Hear what John and Calvin have to say about operating and maintaining the Seattle Streetcar system.

We hope you loved this article. If so, please consider subscribing or donating. The Urbanist is a 501(c)(4) nonprofit that depends on donations from readers like you.

Stephen is an urban planner with a passion for sustainable, livable, and diverse cities. He is especially interested in how policies, regulations, and programs can promote positive outcomes for communities. Stephen lives in Kenmore and primarily covers land use and transportation issues for The Urbanist.

Inline Feedbacks
View all comments

I was hoping to see something about streetcar ridership. Many times I ate at Pho Bac at 14th & Jackson, and being a transit nerd I always looked at the streetcar going by, in both directions. Never once saw more than a dozen riders. Same observations when I rode it myself.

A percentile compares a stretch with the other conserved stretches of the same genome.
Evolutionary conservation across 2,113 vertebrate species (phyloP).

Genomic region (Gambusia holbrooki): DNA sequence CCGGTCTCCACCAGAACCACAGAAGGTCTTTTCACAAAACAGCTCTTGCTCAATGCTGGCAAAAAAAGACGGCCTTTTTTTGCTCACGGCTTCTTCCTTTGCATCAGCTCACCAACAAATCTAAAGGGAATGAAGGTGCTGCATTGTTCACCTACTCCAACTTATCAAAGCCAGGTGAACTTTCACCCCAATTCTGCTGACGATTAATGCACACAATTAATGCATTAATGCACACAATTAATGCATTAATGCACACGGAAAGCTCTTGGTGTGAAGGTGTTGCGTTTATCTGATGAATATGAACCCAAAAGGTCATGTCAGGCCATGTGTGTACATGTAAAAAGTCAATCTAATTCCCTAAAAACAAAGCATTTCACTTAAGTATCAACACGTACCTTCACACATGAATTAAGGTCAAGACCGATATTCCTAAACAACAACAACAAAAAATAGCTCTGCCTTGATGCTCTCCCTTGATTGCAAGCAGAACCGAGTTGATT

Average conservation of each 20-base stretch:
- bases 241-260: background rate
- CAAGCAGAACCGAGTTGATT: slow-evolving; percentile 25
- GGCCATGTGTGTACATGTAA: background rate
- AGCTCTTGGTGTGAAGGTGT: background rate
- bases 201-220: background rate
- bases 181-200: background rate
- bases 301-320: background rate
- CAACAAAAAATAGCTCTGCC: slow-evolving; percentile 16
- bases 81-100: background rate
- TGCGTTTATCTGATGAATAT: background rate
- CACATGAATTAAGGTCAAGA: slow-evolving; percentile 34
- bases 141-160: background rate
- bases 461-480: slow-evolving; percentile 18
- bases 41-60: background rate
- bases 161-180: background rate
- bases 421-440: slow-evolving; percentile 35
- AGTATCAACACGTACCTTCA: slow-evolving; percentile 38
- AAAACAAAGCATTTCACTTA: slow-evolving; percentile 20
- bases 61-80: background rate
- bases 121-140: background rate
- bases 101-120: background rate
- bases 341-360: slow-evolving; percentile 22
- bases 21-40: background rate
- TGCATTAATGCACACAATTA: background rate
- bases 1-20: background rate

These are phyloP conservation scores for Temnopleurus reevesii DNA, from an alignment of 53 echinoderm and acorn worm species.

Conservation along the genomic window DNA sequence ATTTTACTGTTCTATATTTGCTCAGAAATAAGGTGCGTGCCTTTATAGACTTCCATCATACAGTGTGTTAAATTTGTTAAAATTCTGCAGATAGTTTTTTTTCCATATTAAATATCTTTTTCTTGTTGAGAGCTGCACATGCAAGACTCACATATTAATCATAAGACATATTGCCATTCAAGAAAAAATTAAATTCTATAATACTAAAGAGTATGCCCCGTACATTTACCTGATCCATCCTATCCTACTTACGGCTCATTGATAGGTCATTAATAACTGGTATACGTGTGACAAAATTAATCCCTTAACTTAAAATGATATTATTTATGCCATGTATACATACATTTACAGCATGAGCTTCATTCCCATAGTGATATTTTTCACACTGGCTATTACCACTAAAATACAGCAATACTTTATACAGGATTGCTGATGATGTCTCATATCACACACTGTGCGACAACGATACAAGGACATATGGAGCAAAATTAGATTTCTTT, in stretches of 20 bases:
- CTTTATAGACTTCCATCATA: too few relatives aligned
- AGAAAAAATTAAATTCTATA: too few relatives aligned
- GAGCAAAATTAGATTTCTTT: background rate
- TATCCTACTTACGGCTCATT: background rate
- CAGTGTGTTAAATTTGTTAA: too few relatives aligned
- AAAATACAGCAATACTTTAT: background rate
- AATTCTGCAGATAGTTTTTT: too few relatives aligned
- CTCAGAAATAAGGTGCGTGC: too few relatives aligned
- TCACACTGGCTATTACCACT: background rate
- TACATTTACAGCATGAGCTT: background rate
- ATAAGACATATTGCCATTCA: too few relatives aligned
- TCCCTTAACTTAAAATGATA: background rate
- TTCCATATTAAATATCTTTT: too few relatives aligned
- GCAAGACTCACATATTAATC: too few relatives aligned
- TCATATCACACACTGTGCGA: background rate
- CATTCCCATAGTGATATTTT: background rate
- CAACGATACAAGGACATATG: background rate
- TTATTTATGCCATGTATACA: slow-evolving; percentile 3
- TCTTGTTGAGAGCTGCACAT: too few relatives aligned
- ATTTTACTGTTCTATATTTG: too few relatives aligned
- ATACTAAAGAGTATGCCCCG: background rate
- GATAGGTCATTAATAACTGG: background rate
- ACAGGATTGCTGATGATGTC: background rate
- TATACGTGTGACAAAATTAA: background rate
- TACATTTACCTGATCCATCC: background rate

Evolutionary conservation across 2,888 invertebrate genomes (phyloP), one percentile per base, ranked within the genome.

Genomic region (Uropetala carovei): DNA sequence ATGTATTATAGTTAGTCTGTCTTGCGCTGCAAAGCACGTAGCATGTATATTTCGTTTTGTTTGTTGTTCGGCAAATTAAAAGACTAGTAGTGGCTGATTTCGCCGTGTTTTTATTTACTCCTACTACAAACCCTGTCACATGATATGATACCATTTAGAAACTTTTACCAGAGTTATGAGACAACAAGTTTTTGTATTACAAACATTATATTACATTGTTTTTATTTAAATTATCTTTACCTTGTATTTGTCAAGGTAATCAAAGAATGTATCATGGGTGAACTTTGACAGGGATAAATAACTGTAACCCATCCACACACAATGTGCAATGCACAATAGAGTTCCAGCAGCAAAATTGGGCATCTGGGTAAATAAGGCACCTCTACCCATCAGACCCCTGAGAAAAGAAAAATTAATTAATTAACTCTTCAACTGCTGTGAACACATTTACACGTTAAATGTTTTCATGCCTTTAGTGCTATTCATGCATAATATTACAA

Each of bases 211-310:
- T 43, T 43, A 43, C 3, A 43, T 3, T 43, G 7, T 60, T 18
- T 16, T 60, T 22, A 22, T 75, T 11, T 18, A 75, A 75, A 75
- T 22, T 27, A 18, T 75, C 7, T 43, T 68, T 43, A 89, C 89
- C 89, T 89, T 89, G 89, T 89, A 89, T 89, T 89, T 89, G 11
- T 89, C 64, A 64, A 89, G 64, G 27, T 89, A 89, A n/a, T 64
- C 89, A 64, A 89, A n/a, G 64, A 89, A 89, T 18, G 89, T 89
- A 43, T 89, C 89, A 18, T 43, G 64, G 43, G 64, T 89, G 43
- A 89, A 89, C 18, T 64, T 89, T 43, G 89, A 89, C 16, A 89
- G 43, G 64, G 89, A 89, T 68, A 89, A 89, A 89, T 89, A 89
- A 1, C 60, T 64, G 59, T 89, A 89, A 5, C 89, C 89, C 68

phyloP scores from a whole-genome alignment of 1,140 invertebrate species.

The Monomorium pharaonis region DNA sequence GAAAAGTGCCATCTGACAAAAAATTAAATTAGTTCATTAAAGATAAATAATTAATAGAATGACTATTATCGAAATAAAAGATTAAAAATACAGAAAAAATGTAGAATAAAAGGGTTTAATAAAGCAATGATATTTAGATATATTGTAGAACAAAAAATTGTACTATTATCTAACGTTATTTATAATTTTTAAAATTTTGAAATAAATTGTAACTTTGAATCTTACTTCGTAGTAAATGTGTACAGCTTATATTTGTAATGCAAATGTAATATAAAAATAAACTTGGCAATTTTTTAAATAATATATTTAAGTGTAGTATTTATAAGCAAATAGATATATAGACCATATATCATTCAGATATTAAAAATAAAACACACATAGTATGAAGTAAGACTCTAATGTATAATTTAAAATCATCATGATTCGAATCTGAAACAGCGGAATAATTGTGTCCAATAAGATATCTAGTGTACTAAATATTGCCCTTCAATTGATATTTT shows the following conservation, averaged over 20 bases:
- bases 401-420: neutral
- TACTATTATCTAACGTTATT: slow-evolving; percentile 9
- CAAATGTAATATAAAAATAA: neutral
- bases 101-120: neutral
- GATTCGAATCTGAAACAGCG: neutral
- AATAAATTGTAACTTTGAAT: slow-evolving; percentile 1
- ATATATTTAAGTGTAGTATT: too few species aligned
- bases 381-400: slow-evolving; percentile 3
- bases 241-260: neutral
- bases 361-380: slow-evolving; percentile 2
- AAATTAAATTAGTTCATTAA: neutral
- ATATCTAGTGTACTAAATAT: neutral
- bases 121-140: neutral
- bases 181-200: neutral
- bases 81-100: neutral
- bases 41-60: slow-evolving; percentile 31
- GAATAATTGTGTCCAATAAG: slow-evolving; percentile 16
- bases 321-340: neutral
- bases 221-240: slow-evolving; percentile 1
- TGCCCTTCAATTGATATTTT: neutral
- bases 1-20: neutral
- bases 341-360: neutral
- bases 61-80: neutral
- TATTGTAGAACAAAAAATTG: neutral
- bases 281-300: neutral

And does SDOT really call them trains? A single-unit streetcar is…a streetcar, and car is the proper shorthand for streetcar. (But if ST can call the Tacoma streetcar light rail, I guess anything goes re transit terminology)


You know, you have to eat at Pho Bac at all different times of the day, if you want to make observations at all scientifically. Anyway, I believe that they acknowledge unspectacular ridership, but that’s just a reason why they need more rails, because what’s missing is that full serpentine route through the city that everyone wants to ride.


Actually, I agree with you on tying together the two streetcar fragment lines. Make a useful whole out of them. But it sure looks like throwing good money after bad…but sometimes that’s what you need to do.

But I’m still curious about the low ridership numbers; how big a ridership hole we have to dig out of. I’ve got an inquiry in to SDOT asking for boardings per revenue hour for each car line.


That was meant to be ironic. A long winding route like that isn’t the attraction that it’s made out to be, and if Durkan has put on the back shelf to die, probably a good thing.